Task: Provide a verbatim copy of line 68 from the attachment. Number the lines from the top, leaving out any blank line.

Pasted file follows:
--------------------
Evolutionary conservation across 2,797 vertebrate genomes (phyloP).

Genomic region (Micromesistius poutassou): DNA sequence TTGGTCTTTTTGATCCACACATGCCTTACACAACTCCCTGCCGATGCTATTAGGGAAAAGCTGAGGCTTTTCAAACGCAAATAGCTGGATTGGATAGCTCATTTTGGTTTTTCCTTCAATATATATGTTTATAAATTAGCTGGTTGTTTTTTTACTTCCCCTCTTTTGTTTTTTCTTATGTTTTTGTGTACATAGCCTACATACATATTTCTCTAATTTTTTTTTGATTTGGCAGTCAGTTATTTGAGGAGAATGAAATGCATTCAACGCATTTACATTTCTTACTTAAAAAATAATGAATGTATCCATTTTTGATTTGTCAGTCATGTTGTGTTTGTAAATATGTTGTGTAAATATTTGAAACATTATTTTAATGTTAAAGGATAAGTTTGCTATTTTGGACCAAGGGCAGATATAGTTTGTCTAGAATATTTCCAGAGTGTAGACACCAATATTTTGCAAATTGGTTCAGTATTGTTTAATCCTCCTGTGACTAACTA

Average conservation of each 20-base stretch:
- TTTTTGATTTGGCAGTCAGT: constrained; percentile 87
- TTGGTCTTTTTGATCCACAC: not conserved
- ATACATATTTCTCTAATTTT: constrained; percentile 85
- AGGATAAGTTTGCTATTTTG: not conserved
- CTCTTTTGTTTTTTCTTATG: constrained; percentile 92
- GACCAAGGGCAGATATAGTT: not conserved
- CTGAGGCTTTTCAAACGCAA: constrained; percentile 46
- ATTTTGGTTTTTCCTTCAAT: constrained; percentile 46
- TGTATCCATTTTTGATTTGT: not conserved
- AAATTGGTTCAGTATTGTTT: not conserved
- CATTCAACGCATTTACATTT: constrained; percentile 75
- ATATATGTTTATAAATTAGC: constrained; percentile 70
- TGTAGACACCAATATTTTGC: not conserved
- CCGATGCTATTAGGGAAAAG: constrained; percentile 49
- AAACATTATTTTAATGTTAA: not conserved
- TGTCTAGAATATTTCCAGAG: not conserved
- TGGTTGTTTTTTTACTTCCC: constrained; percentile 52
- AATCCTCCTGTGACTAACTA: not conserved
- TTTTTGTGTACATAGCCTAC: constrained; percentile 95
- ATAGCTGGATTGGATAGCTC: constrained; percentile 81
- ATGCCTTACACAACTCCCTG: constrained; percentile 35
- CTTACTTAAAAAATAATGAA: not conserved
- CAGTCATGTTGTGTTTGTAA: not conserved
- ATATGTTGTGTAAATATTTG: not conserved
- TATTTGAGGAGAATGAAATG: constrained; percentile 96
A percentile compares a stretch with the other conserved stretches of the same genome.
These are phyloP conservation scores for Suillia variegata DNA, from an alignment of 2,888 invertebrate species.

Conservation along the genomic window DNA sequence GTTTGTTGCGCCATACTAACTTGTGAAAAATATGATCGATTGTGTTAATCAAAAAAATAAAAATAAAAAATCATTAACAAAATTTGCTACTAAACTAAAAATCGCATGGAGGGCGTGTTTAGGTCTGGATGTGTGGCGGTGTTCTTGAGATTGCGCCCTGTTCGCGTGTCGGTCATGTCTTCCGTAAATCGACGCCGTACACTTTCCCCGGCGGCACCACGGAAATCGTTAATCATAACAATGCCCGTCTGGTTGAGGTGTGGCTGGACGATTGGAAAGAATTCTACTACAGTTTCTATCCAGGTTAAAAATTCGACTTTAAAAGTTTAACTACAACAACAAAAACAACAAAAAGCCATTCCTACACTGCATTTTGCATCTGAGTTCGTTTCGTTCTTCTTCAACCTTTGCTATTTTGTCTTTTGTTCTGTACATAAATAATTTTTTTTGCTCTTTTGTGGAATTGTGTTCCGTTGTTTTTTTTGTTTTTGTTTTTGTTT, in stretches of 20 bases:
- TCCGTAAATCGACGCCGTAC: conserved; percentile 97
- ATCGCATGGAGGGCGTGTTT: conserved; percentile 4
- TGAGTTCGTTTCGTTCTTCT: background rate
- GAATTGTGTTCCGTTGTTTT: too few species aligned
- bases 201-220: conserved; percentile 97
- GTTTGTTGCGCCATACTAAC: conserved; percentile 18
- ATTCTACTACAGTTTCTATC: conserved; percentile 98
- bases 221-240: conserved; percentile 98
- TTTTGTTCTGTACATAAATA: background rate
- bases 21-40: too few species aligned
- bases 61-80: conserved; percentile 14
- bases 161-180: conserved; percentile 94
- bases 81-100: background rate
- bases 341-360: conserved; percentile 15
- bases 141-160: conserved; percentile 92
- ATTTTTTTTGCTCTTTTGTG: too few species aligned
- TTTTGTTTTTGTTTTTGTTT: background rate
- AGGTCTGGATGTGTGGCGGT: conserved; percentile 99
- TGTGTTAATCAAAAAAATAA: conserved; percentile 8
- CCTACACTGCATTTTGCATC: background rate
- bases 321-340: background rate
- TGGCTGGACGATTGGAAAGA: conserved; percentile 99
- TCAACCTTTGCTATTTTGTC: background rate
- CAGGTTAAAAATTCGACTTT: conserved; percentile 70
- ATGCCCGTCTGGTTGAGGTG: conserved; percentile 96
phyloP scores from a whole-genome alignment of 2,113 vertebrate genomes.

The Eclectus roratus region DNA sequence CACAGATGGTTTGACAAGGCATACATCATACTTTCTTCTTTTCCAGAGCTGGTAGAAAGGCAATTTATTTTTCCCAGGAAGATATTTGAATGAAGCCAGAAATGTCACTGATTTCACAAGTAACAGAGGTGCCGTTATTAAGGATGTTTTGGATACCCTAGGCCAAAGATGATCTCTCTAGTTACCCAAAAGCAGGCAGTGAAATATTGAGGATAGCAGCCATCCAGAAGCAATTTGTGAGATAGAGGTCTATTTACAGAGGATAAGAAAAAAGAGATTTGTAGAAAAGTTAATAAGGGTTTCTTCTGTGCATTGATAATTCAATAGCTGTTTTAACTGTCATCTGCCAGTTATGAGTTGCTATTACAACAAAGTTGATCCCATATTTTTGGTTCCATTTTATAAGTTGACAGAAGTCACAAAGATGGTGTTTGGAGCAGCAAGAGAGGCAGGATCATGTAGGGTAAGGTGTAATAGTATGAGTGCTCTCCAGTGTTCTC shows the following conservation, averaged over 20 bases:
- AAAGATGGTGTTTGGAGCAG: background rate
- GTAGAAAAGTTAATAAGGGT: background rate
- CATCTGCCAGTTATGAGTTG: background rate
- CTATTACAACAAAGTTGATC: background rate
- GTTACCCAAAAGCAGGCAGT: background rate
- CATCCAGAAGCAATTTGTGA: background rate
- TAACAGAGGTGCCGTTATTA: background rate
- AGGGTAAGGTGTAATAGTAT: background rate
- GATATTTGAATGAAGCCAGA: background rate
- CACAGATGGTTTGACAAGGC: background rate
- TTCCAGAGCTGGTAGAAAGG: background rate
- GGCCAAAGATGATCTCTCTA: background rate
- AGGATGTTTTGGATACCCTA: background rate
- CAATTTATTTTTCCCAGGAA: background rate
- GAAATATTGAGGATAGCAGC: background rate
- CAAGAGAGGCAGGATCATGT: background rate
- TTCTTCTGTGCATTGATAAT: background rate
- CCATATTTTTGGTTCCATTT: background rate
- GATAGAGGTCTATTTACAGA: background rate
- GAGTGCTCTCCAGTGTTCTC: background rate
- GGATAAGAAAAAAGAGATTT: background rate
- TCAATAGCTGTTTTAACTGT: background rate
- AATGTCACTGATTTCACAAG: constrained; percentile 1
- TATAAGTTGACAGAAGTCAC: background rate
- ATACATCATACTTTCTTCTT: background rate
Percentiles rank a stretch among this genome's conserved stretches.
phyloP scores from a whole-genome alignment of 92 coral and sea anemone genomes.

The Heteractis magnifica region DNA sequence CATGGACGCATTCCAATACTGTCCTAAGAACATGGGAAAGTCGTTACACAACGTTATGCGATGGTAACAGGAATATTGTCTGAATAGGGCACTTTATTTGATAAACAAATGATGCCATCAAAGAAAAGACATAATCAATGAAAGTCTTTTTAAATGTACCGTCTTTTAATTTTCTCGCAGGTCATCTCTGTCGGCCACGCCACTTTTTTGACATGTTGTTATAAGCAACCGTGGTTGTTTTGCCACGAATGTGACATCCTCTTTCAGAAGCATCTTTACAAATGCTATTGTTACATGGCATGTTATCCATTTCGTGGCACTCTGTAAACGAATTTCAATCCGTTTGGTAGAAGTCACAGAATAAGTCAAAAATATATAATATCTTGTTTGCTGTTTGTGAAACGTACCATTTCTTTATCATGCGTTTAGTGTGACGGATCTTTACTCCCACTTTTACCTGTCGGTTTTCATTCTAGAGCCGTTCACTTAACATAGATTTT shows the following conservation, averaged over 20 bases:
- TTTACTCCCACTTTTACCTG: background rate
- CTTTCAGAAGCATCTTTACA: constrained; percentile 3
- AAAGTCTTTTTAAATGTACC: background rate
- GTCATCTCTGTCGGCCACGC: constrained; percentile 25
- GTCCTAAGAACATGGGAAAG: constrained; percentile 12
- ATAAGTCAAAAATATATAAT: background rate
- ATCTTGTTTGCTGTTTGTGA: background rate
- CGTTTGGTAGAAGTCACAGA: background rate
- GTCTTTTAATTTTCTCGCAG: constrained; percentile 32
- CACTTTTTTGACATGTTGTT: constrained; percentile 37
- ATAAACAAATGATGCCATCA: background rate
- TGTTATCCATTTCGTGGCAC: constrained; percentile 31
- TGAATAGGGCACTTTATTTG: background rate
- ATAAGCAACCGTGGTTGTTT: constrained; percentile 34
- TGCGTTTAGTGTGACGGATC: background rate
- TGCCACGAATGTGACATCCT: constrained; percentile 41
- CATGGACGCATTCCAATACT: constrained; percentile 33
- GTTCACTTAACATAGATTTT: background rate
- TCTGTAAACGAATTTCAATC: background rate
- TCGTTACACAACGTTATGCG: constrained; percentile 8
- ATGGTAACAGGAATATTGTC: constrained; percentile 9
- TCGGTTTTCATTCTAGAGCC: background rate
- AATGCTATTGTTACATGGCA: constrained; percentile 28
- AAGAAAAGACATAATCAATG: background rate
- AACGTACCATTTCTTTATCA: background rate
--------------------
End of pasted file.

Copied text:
- CACAGATGGTTTGACAAGGC: background rate